Doctors in Blackburn with Darwen are backing Cervical Cancer Prevention Week, and calling on local women to ensure they take part in regular screening.
This week is Cervical Cancer Prevention Week (19th-25th January) which aims to remind people that cervical cancer can kill, yet regular screening helps save thousands of lives every year.
Women in England and Wales aged between 25 and 64 years-old are invited to cervical screening, also known as a smear test, every three to five years.
Cervical screening is not a test for cancer. Screening prevents cancer by detecting early abnormalities in the cervix, so they can be treated. If these abnormalities are left untreated they can lead to cancer of the cervix (the neck of the womb). It’s thought on average that cervical screening helps save the lives of 4,500 women in England every year.
Approximately 3,000 women a year are diagnosed with cervical cancer in the UK, and around 900 of these will die every year. It is the most common cancer in women aged 35 and under. Despite this, more than 20 per cent of women invited for screening do not attend. Cervical screening can prevent around 45 per cent of cervical cancer cases in women in their 30s, rising with age to 75 per cent in women in their 50s and 60s, who attend regularly.
One in four women between the age of 25 and 64, from the Blackburn with Darwen area, has not had a cervical cancer screening in the last five years.
Research shows that both awareness of cervical cancer and uptake of screening are considerably lower amongst women from minority ethnic communities in comparison to the wider population.
Dr Chris Clayton, Clinical Chief Officer of Blackburn with Darwen Clinical Commissioning Group, said: “Having your cervical screening sample taken should only take matter of minutes. In the UK, GP’s and practice nurses take the majority of cervical screening samples.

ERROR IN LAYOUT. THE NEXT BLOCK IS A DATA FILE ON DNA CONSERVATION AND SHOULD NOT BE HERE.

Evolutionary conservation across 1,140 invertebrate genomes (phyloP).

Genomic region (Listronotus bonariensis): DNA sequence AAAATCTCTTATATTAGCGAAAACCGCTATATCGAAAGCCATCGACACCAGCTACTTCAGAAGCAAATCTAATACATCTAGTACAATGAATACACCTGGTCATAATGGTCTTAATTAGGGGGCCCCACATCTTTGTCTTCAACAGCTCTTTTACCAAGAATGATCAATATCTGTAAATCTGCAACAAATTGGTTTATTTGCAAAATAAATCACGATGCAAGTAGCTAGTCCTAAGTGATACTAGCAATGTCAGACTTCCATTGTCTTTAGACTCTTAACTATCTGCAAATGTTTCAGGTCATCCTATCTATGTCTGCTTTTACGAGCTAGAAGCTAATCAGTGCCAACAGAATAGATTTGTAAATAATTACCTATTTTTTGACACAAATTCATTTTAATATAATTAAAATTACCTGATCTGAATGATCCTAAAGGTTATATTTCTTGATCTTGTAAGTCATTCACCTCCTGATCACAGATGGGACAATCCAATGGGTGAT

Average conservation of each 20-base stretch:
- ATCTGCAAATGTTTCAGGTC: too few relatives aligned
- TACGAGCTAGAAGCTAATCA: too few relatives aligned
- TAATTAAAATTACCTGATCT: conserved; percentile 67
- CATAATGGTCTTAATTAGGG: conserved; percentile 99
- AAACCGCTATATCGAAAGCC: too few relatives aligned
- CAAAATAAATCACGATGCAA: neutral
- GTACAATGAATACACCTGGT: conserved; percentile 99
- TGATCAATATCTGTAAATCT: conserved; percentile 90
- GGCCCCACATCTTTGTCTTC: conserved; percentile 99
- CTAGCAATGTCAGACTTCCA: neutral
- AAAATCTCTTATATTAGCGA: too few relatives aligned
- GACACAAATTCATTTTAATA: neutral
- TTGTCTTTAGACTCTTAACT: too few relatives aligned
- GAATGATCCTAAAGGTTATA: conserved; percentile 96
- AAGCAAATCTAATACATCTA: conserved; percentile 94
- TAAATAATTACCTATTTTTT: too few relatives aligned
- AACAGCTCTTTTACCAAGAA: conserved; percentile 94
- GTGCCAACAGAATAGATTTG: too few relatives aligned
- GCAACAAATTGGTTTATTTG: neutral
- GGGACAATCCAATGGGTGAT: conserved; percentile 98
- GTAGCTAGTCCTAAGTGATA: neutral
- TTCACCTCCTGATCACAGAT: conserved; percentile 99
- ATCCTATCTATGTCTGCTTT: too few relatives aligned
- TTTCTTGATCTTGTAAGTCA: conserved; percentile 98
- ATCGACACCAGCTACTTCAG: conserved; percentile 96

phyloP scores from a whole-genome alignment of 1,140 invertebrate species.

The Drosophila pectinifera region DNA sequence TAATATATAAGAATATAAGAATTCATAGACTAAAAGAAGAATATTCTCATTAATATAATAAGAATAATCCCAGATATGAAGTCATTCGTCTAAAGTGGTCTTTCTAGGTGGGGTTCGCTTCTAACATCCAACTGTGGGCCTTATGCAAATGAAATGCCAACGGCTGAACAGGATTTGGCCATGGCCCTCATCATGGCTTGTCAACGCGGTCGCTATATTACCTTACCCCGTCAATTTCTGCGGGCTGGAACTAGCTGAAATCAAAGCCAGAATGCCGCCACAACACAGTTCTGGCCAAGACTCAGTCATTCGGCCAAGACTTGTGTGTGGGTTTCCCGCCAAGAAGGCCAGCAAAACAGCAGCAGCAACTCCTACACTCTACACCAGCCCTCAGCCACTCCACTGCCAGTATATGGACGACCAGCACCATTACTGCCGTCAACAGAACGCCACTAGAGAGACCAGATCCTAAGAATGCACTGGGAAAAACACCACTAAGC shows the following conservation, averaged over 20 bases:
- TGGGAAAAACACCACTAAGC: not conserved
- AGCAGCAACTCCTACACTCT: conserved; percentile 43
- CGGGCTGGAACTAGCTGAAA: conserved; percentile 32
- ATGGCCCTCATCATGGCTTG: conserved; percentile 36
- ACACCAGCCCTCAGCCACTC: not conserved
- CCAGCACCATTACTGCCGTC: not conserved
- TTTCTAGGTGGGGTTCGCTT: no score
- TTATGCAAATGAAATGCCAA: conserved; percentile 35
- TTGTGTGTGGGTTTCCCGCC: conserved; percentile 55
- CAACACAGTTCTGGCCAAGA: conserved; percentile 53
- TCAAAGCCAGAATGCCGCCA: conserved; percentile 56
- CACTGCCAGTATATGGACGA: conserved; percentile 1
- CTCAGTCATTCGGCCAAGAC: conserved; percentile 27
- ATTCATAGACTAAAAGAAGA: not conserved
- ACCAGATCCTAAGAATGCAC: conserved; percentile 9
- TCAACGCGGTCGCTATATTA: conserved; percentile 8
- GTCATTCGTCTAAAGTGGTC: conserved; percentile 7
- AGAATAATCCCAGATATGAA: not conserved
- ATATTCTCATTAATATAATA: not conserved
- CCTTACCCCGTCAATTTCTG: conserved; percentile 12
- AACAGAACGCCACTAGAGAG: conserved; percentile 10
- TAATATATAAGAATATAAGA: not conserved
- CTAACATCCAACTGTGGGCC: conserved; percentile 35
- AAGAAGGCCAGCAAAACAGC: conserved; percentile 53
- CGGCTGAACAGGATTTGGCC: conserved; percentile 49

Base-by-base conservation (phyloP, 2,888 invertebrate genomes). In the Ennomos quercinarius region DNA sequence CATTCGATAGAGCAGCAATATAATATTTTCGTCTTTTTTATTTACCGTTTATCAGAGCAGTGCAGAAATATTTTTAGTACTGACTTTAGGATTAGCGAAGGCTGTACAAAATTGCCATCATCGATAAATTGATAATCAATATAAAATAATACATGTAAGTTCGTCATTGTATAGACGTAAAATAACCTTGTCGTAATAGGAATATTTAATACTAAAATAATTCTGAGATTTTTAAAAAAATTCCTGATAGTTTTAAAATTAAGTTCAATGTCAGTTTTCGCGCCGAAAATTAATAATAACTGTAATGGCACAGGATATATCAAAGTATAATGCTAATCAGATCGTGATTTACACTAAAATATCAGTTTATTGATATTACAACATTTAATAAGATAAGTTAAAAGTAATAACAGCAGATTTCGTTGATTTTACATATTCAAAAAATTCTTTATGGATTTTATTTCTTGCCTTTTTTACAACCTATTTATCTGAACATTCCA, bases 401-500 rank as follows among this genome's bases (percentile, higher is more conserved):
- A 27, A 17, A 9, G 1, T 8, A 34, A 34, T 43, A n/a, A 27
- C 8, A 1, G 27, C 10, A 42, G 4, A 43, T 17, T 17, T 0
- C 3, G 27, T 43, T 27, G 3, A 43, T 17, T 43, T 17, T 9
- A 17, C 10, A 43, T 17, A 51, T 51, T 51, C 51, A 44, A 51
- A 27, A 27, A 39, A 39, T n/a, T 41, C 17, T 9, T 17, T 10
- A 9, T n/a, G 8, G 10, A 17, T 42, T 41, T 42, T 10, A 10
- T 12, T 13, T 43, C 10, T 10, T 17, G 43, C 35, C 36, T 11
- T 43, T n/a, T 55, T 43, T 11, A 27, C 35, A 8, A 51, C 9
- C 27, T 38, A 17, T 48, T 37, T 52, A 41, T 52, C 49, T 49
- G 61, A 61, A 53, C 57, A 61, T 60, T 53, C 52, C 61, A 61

“You can bring a relative or friend with you and you can request a female nurse or GP to take the sample. As with all cancers, the earlier a problem is spotted, the better the patient’s outcome. Screening saves lives, and we are committed to helping and encouraging all women to access this vital service.”
Notes to Editors:
About Cervical Cancer
- Facts about cervical screening (smear test):
- Cervical screening (smear test) takes around five minutes
- Tests are usually carried out in GP surgeries or clinic.
- A practice nurse or GP will usually carry out the screening if you prefer to be seen by a woman.
- Women aged between 25 and 49 years-old are invited to attend to screening every three years.
- Women aged between 50 and 64 years-old are invited to attend screening every five years.
- During cervical screening a small brush is used to wipe the surface of the cervix and gather cells for testing.
- If any abnormal cells are detected, the individual will be contacted to discuss further action/treatment.
- Treatment, if needed, is a minor procedure and often done in an outpatient clinic, so women do not need to stay in hospital overnight.
For more information please contact the media team at NHS Staffordshire and Lancashire Commissioning Support Unit on 01772 214104 or email firstname.lastname@example.org